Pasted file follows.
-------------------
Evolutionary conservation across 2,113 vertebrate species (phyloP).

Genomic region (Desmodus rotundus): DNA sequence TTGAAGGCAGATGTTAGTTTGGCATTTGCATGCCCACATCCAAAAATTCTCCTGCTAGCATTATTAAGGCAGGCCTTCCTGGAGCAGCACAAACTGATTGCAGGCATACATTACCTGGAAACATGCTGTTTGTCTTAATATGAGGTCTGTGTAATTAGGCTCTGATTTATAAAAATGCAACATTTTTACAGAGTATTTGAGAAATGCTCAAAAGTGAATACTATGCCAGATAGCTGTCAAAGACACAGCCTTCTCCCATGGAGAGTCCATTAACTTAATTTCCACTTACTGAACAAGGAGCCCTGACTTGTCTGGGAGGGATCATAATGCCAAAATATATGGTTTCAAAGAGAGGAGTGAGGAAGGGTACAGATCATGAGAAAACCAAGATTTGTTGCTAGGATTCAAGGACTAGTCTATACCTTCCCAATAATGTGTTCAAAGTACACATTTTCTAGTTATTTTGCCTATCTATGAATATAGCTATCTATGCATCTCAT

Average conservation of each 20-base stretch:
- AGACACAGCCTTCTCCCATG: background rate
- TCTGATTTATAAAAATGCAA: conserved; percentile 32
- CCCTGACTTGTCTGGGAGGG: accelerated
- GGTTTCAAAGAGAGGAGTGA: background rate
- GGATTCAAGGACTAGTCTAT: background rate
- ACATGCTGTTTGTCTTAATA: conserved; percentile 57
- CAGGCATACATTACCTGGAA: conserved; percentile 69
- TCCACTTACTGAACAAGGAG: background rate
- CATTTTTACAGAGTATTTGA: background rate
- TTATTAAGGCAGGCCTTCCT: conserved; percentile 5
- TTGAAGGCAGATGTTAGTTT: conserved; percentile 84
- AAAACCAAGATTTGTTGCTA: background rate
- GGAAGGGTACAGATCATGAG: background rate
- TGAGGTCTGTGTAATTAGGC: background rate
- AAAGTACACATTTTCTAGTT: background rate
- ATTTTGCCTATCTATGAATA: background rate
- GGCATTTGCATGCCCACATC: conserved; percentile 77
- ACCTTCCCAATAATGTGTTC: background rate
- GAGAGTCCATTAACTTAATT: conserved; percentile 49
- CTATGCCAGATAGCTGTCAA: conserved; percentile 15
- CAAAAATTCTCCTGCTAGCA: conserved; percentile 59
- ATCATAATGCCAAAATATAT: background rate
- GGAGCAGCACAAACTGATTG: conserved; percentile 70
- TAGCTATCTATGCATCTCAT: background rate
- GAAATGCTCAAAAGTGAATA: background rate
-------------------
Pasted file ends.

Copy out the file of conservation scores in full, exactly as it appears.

Evolutionary conservation across 2,113 vertebrate species (phyloP).

Genomic region (Desmodus rotundus): DNA sequence TTGAAGGCAGATGTTAGTTTGGCATTTGCATGCCCACATCCAAAAATTCTCCTGCTAGCATTATTAAGGCAGGCCTTCCTGGAGCAGCACAAACTGATTGCAGGCATACATTACCTGGAAACATGCTGTTTGTCTTAATATGAGGTCTGTGTAATTAGGCTCTGATTTATAAAAATGCAACATTTTTACAGAGTATTTGAGAAATGCTCAAAAGTGAATACTATGCCAGATAGCTGTCAAAGACACAGCCTTCTCCCATGGAGAGTCCATTAACTTAATTTCCACTTACTGAACAAGGAGCCCTGACTTGTCTGGGAGGGATCATAATGCCAAAATATATGGTTTCAAAGAGAGGAGTGAGGAAGGGTACAGATCATGAGAAAACCAAGATTTGTTGCTAGGATTCAAGGACTAGTCTATACCTTCCCAATAATGTGTTCAAAGTACACATTTTCTAGTTATTTTGCCTATCTATGAATATAGCTATCTATGCATCTCAT

Average conservation of each 20-base stretch:
- AGACACAGCCTTCTCCCATG: background rate
- TCTGATTTATAAAAATGCAA: conserved; percentile 32
- CCCTGACTTGTCTGGGAGGG: accelerated
- GGTTTCAAAGAGAGGAGTGA: background rate
- GGATTCAAGGACTAGTCTAT: background rate
- ACATGCTGTTTGTCTTAATA: conserved; percentile 57
- CAGGCATACATTACCTGGAA: conserved; percentile 69
- TCCACTTACTGAACAAGGAG: background rate
- CATTTTTACAGAGTATTTGA: background rate
- TTATTAAGGCAGGCCTTCCT: conserved; percentile 5
- TTGAAGGCAGATGTTAGTTT: conserved; percentile 84
- AAAACCAAGATTTGTTGCTA: background rate
- GGAAGGGTACAGATCATGAG: background rate
- TGAGGTCTGTGTAATTAGGC: background rate
- AAAGTACACATTTTCTAGTT: background rate
- ATTTTGCCTATCTATGAATA: background rate
- GGCATTTGCATGCCCACATC: conserved; percentile 77
- ACCTTCCCAATAATGTGTTC: background rate
- GAGAGTCCATTAACTTAATT: conserved; percentile 49
- CTATGCCAGATAGCTGTCAA: conserved; percentile 15
- CAAAAATTCTCCTGCTAGCA: conserved; percentile 59
- ATCATAATGCCAAAATATAT: background rate
- GGAGCAGCACAAACTGATTG: conserved; percentile 70
- TAGCTATCTATGCATCTCAT: background rate
- GAAATGCTCAAAAGTGAATA: background rate